submitted by Rivermont Gardens Assisted Living
Iola Caldwell springs from hardworking small-town Oklahoma stock. Diligence, meticulousness, and self-sacrifice characterized the lives of her parents, and their values have been passed down undiluted to their daughter. Growing up in Depression-era Oklahoma required a unique kind of personal determination and pride in oneself and in work. Iola’s father made hand-crafted leather saddles that still exist. Her mother, in addition to caring for her family, washed dishes in a local restaurant. Iola remembers that her mother always admonished her to “always do your best.”
A youth of 82 years, Iola’s best includes careful, specialized attention to the laundry of all the residents at Rivermont Gardens Assisted Living. For the last sixteen years, Iola has faithfully treated the residents and families at the Gardens the way she would want to be treated herself. No matter what particular wishes or demands an individual may have, Iola meets them. Here are some actual, verifiable examples of individual laundry requirements imposed by various residents for whom Iola cares:
One man required that at all times, ten empty plastic (only) hangers were to be left in his closet. Another man insisted that his pants be dried for five minutes, only-no more and no less-and then hung by the cuffs. Two current residents require that their sheets and bedspread be washed bi-weekly only. Another woman wants all her clothes hung on velvet hangers. There are approximately 58 residents in the Gardens, and each one is an individual who receives respect, right down to the way their washcloths are folded. “I have a certain way I like to fold the towels and washcloths,” says the Queen of Laundry.
While these demands may seem petty to some, Iola respects the preferences of the people who live at the Gardens. She not only abides by their wishes, but is cheerful and even proud of the way she provides such individualized service. “I’m here for the residents” is Iola’s constant motto. Soiled or stained clothing is lovingly cleaned, scrubbed, repaired, unstained, re- sewn, re-buttoned, and returned to the resident without complaint. Other staff-members joke that Iola knows the owner of every sock and washcloth in the entire building, and it is true! “I do watch out for people’s things,” Iola says. “I try to make sure that everything is returned to the particular place that each resident keeps it. I want them to be able to find their things easily.”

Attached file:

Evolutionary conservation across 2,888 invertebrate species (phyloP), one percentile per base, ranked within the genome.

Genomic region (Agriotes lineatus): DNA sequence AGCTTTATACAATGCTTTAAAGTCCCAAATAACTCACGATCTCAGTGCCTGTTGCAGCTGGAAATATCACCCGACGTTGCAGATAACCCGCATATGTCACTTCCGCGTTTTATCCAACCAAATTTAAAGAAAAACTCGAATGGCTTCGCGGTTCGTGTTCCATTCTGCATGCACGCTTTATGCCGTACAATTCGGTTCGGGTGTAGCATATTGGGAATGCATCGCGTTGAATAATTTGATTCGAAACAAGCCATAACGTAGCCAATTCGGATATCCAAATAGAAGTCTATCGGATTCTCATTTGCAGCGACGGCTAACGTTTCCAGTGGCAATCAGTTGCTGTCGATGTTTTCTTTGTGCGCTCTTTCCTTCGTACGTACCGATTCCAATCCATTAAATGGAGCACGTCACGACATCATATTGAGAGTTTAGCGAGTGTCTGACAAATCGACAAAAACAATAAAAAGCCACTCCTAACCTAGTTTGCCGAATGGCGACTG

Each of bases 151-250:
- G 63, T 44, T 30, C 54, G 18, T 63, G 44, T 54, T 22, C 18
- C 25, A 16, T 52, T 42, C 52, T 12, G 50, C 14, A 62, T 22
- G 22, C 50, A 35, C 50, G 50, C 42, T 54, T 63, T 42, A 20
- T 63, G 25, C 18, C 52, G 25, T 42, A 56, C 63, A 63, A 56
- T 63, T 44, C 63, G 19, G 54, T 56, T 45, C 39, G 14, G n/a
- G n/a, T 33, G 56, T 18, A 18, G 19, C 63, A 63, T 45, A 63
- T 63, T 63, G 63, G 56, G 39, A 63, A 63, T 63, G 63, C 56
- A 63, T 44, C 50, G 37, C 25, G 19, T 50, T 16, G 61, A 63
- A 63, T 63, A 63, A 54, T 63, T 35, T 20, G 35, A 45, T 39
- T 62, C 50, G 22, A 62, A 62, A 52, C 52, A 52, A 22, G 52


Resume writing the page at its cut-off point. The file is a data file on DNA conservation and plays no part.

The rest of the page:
A full-time employee, Iola is punctual and dependable. She is unfailingly cheerful and diligent. She says “My work is a joy.” And it is obviously so-never grouchy, never discouraged, and never failing, Iola not only enjoys work, but participates in a bowling league, the Moose Lodge, Eastern Star, VFW, and a national railroad employee organization. Iola is an avid University of Oklahoma sports fan, wears school colors on appropriate days, and attends games regularly.
For uniqueness, it would be difficult to match an 82 year old laundress who works circles around employees fifty years her junior. Regarding her example to other employees, she is never absent or late, and her work is not only done, but done with a meticulous attention to detail that defies description. She works as a team with housekeepers to ensure efficient processing of laundry. Iola’s oversight of residents’ possessions reflects her deep care for their dignity and quality of life. What is more basic to quality of life than having clean and well cared-for clothing and bedding? As an example of independence, Iola is older than a number of her clients at the Gardens Assisted Living. She works full-time, stays physically fit, and clearly enjoys a very active social life outside of work. Simply knowing and observing her on a daily basis encourages residents to be independent like Iola. Ageism? Please! The very life that Iola lives is a slap in the face to ageism. She is more active than many who are half her age. And she has such joie de vivre! To her, everything is fun. What could be more opposite to the stereotype of grumpy, sedentary, depressed old age?
In summary, we have never met a better example of willing, committed, service to a senior care employer or senior clients and employees than Iola Caldwell.
As one staff-member put it, “It is an honor to work with her.” We agree.